Alleluia! Easter has arrived, Lent is over and I can finally return to eating ice cream just when I had convinced myself that mashed up frozen bananas are just as tasty. Actually they are pretty tasty, especially with berries, and I will no doubt keep on eating them because of that. This was a Lenten surprise for me, to find something healthy and tasty and just as good as ice cream.
Another surprise in this Lenten season was Space in the Chapel. The Wednesday night services were peaceful, meditative, prayerful, leading up to the beautiful and dramatic tenebrae service during Holy Week. Space in the Chapel made me mindful of Lent, probably in more meaningful ways than giving up ice cream, which turned out not to be such a sacrifice because of those handy bananas.
Another gratifying surprise were the numbers of people at our Maundy Thursday supper and Easter service. After weeks of dire predictions about poor attendance due to spring break, close to forty people partook of the Agape meal on Thursday, and the church was full on Easter Sunday. I don’t know the Sunday numbers, but lots of people were still coming up to the altar rail well after we finished singing the Communion hymn requiring organist Chris Roe to improvise until everyone was finished.
Thank you to everyone who participated in and helped with Holy Week and Easter Sunday services. From the flame of new fire that started the Easter service to the rousing chords of the closing toccata, it was a truly memorable Easter.
As Junior Warden, I also want to give a personal thanks to the Vestry members who set up, cleaned up, and provided food for the festive coffee hour, where everyone feasted on goodies as the children swirled around in their annual Easter egg quest. And further thanks to Sarah Begor who reminded me just in the knick of time that Easter coffee hour is the vestry’s job – surprise!
In fact there have been a few other surprises for me on the Vestry.
This is my first Warden’s Corner in over ten years and there have been some key changes, especially tech-wise. I just learned how to use a drop box, which is now installed as a cute icon on my tool bar. It allows us to exchange lots of information about church organization and strategic planning.
Also, through the magic of powerpoint, the members of the vestry and several other church leaders are filling out charters that describe their jobs in detail. There are 26 charters, from Altar Guild to Finance. When finished, this will be an invaluable tool when someone steps into a position and asks “What exactly are my responsibilities?” The completed charters will answer that question.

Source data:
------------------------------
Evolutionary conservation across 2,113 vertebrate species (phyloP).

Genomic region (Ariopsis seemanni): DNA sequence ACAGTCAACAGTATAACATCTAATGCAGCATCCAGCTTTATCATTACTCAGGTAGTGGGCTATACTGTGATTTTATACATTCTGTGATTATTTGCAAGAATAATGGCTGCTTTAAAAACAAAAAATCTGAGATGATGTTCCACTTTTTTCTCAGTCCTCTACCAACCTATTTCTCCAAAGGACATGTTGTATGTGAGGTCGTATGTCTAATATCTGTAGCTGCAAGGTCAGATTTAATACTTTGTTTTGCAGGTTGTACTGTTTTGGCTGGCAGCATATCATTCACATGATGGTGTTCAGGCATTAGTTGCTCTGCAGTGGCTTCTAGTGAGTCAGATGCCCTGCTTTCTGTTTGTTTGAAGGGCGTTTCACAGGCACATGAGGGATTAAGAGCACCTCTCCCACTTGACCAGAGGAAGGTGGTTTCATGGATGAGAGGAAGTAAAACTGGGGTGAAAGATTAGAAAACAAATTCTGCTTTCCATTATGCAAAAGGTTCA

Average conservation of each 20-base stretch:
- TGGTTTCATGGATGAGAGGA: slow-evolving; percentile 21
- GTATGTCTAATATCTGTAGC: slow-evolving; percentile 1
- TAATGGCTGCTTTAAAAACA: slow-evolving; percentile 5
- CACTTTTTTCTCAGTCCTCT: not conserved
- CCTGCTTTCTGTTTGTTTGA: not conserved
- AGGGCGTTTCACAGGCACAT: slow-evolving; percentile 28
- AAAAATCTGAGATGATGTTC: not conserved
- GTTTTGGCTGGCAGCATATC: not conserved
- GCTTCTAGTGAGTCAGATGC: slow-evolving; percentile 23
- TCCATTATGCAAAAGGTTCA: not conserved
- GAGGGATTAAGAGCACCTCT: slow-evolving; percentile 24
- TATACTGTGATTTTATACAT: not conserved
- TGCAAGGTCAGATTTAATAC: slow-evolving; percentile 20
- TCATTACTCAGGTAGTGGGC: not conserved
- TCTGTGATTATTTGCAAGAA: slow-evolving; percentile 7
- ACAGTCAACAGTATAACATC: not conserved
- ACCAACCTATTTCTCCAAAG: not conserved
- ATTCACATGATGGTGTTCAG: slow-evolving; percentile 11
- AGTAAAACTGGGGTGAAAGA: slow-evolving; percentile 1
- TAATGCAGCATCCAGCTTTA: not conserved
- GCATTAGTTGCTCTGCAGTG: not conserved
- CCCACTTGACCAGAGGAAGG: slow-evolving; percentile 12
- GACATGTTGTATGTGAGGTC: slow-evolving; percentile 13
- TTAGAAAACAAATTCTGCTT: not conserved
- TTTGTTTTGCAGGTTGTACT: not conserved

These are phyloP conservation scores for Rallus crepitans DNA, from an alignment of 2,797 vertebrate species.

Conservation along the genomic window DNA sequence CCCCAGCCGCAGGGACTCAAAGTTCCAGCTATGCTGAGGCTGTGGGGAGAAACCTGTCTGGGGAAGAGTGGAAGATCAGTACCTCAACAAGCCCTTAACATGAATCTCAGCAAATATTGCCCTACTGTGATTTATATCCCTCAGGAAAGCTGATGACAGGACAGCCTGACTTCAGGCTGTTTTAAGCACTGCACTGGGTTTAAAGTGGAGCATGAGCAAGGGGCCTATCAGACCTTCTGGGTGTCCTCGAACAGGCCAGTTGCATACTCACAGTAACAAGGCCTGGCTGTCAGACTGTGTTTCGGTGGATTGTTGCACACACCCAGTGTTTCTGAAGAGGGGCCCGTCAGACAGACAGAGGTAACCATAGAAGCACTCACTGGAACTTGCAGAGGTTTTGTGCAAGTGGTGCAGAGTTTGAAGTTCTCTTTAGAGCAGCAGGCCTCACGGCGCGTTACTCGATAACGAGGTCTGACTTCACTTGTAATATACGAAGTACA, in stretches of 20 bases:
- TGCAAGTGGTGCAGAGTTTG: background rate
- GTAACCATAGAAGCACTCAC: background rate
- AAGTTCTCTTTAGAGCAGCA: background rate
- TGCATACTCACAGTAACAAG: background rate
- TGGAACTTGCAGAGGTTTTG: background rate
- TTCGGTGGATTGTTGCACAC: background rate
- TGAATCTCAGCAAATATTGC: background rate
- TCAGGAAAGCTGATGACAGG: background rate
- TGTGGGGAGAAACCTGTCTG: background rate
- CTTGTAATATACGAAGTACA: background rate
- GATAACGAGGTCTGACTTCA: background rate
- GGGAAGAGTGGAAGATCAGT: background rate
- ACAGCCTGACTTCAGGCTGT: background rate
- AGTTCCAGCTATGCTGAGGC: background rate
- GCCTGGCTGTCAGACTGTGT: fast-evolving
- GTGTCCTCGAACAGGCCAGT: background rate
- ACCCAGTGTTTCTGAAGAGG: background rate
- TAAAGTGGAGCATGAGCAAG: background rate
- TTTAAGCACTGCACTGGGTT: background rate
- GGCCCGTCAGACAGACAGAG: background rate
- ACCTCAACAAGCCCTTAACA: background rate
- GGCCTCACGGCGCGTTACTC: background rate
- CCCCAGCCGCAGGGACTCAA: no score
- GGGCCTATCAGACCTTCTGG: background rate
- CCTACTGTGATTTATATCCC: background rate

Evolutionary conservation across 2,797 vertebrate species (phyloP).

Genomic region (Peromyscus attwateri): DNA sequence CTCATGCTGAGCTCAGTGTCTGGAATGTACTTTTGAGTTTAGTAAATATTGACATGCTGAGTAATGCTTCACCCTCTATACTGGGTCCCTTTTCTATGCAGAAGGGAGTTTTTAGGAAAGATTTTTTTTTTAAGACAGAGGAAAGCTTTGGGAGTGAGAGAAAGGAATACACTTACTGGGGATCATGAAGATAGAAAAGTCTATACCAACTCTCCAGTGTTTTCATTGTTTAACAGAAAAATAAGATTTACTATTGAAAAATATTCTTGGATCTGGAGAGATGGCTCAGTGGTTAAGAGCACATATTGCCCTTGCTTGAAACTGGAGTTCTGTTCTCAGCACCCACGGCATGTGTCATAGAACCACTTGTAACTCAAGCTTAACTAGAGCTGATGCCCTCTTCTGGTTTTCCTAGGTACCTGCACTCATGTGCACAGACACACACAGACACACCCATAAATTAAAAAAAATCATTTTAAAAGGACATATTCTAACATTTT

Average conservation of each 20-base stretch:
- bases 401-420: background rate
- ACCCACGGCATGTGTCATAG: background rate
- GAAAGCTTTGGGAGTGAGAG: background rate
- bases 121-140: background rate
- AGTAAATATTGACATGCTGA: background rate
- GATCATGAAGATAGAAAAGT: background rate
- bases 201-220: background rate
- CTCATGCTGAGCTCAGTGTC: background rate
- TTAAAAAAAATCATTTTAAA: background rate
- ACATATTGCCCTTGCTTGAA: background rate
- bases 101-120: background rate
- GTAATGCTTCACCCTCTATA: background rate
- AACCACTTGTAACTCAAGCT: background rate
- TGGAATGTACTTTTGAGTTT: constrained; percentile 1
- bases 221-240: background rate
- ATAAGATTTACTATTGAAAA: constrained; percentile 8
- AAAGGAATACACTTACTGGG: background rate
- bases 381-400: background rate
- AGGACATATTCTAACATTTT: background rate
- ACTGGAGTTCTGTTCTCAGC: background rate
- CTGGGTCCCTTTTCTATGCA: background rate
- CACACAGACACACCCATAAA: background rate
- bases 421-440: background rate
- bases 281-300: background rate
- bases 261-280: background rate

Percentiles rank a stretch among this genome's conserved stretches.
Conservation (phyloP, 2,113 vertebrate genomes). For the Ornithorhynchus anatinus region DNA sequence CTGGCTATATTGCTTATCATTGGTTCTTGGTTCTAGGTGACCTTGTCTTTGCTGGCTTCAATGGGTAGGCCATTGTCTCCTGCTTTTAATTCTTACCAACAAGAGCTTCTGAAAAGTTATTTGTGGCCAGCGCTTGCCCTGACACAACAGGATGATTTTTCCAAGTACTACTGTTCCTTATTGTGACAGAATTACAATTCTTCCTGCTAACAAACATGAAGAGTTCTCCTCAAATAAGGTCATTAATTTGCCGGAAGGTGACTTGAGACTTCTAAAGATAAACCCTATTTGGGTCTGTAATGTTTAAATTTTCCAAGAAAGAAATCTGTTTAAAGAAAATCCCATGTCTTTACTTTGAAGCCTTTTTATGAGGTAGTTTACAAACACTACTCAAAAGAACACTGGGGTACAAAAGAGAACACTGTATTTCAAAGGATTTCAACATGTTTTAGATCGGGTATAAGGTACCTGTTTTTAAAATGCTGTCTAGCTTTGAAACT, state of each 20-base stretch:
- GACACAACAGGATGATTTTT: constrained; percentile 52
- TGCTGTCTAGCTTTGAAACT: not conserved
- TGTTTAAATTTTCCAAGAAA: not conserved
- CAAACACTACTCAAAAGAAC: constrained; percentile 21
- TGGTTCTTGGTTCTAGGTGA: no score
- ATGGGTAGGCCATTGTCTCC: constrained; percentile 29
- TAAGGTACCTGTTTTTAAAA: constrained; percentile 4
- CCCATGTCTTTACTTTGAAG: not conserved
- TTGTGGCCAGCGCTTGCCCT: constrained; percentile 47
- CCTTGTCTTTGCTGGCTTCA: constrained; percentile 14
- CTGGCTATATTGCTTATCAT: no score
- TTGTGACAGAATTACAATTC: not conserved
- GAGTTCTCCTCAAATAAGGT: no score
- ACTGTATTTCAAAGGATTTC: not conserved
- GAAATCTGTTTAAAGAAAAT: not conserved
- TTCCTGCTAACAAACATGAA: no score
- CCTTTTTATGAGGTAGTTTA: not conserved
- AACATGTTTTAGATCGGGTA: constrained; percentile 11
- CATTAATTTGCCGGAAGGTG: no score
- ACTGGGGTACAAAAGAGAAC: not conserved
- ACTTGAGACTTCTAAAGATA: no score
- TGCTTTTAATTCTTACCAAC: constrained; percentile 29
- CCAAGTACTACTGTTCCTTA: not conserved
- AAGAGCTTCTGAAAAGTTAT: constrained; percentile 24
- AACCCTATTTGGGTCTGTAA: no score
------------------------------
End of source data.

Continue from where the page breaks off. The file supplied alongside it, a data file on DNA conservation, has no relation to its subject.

The Vestry has also been busy gathering information for our strategic plan, and once again, technology has been our friend. With the use of the internet and other sources, we are collecting data on demographics, church history, communications, finance, and church trends, to help us figure out who we are now and where we are going.
But technology would be nothing without people and we are so lucky in the people of St. Elisabeth’s who give so generously of their time and talents. In fact, next to technology, the biggest change for me between then and now is the people in charge: back then we had husband and wife co-rectors. Now we have one rector – in France! But we are blessed with a wonderful priest-in-charge who is both great with people and a genuine techno-geek.
By now you probably know that Elizabeth Jameson has been called to be rector of St. Simon’s Arlington Heights. We want to offer her our heartfelt congratulations. Come June, we’ll have a bang-up celebration for her that will probably involve ice cream and frozen bananas. Meanwhile, we are so grateful and happy to avail ourselves of her considerable skills in leading our parish. We have done so much already – and I for one am looking forward to a continued season of surprise.
Tom Flocco & Kay Rossiter